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Jack Knox: My back's singing the blues from real work

May 06 2012
Jack Knox 

Jack Knox

Photograph by: Staff , timescolonist.com

I put my back out the other day. It refused to come back in.

I stood on the porch and whistled, but it was gone, just like my first dog, Flash. Perhaps my back has gone to live on a farm somewhere.

We're told that bad backs are common at this time of year, when the sun comes out and so do people, throwing themselves into yardwork as though it's the mosh pit at Coachella.

The beginning of gardening season is chiropractor gold. One minute, you're on your knees rooting up dandelions, the next you're stuck in the traditional mooning position, butt in the air, forehead grazing the grass. Hey pal, spin me around and point me to Mecca.

Anyhoo, that was me this week, hurting like a country song, shuffling like a zombie movie, more burning joints than Christy Clark's high school. If the dog weren't dead, we would be moaning in harmony.

Somehow, I made my way to work, driven by my indomitable will to live, or at least by my wife, who was coming down Douglas Street anyway. This led to a couple of thoughts: A) they sure do get fussy about mixing gin and Robaxacet at the office, and B) I'm glad I don't have a real job.

Real jobs, the type that involve sweating and grunting (and no, not the sweating and grunting where somebody forgets a brassiere in the supply closet), have largely disappeared in postindustrial society.

In the olden days, people were active throughout the day hewing wood, drawing water, toting barges, lifting bales. Nobody felt a need to go to the gym before work.

Nobody did pilates.

Now bull labour has been replaced by computer software and mechanical devices. Machines do our work for us: Fellerbunchers chop down trees, tractors plow fields, robots build cars and run governments.

The U.S. Department of Labor says that in 1950, three in four jobs involved unskilled manual labour. Other sources say the proportion of jobs demanding moderate physical activity has dropped from one in two in the 1960s to one in five today.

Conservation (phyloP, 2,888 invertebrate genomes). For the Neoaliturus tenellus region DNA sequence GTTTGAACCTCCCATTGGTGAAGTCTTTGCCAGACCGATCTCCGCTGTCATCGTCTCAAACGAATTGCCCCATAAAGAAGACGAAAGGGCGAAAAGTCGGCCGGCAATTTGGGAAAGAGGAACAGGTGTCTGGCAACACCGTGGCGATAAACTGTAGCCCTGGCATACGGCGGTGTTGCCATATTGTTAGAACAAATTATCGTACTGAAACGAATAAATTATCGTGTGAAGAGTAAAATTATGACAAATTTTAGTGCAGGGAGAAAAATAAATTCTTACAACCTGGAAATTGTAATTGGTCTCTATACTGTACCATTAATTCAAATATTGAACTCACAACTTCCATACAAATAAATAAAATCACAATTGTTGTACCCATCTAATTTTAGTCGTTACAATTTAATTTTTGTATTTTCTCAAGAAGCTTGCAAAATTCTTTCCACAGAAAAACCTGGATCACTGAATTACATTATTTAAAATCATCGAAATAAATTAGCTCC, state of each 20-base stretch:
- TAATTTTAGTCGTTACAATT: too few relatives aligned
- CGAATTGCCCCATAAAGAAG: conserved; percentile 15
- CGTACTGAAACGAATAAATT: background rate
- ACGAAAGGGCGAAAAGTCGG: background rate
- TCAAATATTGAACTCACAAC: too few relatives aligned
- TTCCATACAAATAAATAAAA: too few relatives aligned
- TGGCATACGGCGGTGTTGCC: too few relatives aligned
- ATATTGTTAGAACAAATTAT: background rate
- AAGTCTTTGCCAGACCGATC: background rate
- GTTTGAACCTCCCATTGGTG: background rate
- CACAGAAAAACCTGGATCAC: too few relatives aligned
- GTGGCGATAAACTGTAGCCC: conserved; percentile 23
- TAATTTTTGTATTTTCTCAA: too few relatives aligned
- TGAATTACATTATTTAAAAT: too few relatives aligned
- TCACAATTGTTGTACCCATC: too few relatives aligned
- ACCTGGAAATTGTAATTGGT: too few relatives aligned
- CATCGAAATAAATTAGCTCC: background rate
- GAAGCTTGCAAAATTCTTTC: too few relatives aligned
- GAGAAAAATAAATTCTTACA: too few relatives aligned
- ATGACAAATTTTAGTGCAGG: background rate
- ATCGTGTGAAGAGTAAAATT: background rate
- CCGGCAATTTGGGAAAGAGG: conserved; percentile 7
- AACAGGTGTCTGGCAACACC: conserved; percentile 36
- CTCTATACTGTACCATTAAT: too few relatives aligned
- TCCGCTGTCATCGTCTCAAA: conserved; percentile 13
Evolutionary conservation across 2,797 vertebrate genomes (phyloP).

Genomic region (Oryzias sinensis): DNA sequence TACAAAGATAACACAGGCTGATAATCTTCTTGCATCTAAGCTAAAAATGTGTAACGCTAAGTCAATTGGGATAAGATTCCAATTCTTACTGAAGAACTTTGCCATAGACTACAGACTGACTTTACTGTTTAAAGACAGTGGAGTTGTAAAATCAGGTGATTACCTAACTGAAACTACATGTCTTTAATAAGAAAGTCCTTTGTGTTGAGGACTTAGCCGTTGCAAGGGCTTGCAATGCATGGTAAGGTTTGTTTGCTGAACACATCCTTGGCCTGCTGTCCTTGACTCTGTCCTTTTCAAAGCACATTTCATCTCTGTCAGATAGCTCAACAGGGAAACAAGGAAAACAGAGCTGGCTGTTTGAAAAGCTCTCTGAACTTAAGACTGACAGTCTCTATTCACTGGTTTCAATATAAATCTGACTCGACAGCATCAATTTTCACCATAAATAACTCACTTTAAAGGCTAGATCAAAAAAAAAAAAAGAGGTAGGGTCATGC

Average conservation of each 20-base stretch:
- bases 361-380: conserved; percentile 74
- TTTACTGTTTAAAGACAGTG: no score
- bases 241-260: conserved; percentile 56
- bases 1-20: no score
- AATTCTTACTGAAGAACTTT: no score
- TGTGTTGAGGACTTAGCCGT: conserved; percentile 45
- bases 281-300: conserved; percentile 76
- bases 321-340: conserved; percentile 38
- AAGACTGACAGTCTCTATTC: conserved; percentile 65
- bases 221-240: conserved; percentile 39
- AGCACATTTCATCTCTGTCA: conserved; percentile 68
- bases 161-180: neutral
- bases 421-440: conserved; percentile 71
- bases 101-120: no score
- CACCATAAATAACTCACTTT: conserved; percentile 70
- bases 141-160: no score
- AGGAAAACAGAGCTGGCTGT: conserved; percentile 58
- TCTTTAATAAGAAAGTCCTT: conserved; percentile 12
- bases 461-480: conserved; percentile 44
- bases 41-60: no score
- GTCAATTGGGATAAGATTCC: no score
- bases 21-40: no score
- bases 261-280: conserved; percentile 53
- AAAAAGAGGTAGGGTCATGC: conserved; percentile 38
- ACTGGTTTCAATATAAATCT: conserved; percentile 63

The Heart and Stroke Foundation cites U.S. research in which 82 per cent of people said their work involved mostly sitting or standing. Just 4.8 per cent said their job entailed heavy lifting or physically demanding effort.

As you might expect, this lack of exertion has had health consequences, good and bad. One U.S. study found that between 1960 and 2008, job-related energy expenditures dropped by about 140 calories a day for the average American man and 124 for women - accounting for much of the average American's weight gain during that period. No reason to think those figures don't extend to Canada. The only workers still doing heavy lifting are the undertakers.

On the positive side, we desk potatoes, our pink little hands as smooth and uncalloused as a TV preacher, are unlikely to die of, say, the black lung or being trampled by stampeding oxen. Today's workplace injuries are more likely to involve carpal tunnel than collapsing mine shaft. The absence of back-breaking toil is particularly good news now that the federal government has raised the retirement age to 103.

Not everyone is free of that yoke. Those who are locked into physically taxing careers might find themselves ruing the choice as their hair grows grey and the burden bends their backs from exclamation point to comma.

I once met a commercial fisherman who got hurt hauling in his catch. He said he was too injured to keep working, but too broke to stop. The morphine they prescribed knocked him out, but he found he could still drive the boat after switching to medical marijuana. (Pause to consider that he is doing so in the same waters that Chairman Stephen and his Beijing buddies want to fill with oil tankers.)

Just doesn't seem right that an aging worker should have to get stoned to do his job. Unless, of course, that worker is Keith Richards.

Lucky for Keefe that he doesn't have a real job, one he would have to put his back into.


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